10 Black Women Founders On How They Cultivate Their Summertime Joy

10 Black Women Founders On How They Cultivate Their Summertime Joy

This joy is Black-owned.

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What a time to be us: Black women. We've entered a new era where the mantles of all industries are shifting and Black women are not only taking their rightful place within these spaces but continue to create their own: reimagined and reclaimed.

It's the unique ability of Black women to identify a need, incubate the vision, and give birth to what the world has always needed, but couldn't find the words to call out for. In reflection, this proves even more true as we shift from one of the darkest times our generation has faced, into a radiant future if Black women have anything to do with it—and we do.

For years, Black joy has seemed out of reach, locked away from our grasps. But our imagination, resilience, and ingenuity will be our keys. And now that we've opened it, it'll never close again.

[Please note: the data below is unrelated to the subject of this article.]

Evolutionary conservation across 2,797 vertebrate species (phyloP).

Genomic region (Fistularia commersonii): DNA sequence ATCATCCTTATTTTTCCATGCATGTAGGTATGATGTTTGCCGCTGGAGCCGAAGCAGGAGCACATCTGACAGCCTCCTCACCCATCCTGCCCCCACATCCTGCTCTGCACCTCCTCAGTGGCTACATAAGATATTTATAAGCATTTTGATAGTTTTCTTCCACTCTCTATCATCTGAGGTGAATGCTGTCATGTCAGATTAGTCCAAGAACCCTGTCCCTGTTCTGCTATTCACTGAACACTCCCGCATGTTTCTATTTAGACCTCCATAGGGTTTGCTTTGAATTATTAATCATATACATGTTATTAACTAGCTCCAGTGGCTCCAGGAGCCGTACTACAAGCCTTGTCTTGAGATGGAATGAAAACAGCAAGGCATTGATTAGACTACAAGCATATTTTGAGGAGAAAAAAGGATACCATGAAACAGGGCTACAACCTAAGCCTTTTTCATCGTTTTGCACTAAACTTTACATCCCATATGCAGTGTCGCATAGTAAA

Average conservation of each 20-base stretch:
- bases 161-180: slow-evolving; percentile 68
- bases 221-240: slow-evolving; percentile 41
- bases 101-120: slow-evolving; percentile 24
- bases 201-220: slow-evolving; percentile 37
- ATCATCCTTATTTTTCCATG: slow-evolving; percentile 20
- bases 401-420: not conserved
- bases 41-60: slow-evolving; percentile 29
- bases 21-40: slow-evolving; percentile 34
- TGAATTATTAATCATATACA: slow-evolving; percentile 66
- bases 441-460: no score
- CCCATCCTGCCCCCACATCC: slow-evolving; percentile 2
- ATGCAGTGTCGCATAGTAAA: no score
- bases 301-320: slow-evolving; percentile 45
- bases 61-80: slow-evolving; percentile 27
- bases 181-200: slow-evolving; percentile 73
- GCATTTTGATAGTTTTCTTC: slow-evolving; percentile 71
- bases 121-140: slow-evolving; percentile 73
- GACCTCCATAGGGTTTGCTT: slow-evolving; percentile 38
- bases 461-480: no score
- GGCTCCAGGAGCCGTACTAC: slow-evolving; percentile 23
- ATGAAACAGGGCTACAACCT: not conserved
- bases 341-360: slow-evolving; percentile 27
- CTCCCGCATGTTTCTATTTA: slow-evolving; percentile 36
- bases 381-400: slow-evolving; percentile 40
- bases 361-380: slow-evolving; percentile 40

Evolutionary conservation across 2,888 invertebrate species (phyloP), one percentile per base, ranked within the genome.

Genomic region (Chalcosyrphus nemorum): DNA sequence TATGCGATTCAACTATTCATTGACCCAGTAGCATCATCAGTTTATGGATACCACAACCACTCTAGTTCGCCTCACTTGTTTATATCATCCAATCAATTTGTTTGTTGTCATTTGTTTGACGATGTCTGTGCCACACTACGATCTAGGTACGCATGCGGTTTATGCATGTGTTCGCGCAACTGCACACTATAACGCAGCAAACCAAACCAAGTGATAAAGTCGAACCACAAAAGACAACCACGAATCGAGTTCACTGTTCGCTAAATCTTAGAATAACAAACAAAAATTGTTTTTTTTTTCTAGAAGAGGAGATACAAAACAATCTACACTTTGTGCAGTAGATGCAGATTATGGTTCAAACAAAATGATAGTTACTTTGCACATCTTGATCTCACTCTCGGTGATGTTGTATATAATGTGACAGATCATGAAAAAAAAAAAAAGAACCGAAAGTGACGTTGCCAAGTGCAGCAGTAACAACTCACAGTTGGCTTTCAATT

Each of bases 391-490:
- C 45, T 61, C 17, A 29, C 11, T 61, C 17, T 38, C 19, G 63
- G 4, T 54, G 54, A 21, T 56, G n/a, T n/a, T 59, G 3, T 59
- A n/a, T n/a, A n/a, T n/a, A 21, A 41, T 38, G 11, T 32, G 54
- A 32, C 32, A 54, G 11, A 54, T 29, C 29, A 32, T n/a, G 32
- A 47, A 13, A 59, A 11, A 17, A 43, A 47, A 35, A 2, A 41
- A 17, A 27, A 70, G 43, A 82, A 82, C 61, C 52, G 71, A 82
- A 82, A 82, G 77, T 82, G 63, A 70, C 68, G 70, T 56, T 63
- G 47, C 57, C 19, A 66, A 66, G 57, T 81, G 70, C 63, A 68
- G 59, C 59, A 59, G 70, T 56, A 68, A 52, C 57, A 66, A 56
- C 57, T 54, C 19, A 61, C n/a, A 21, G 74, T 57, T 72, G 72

They say that necessity is the mother of invention, so this is for the muthas, sistas, aunties, and everyone in between who have been shaping worlds with their visions—a world that our future kin will live in fully and abundantly. Today, xoNecole honors and celebrates the trailblazing and trendsetting woman founders defying the odds with style and grace. And if you ever see it replicated, just remember who did it first.

The message is clear: Shop Black. Support Women. Stand in Joy.

Her Why Behind Golde: 

"Golde makes superfood self-care for the next generation. I started the business four years ago on a mission to make the wellness space more accessible and inclusive for folks like myself. From matcha lattes to papaya skincare, we make it easy to feel like your best self."

Her Black Joy:

"I've been spending as much time as possible offline and in the garden! There's nothing more powerful than strengthening that connection to nature. We've got a few dozen baby veggie plants that we started from seed, and it's been such a cool journey to nourish this little living thing from the very beginning. I also come from a family of musicians, and I inherited none of the talent but all of the appreciation. Right now our record player has been seeing a lot of Aretha's Young, Gifted,and Black — such a treasure."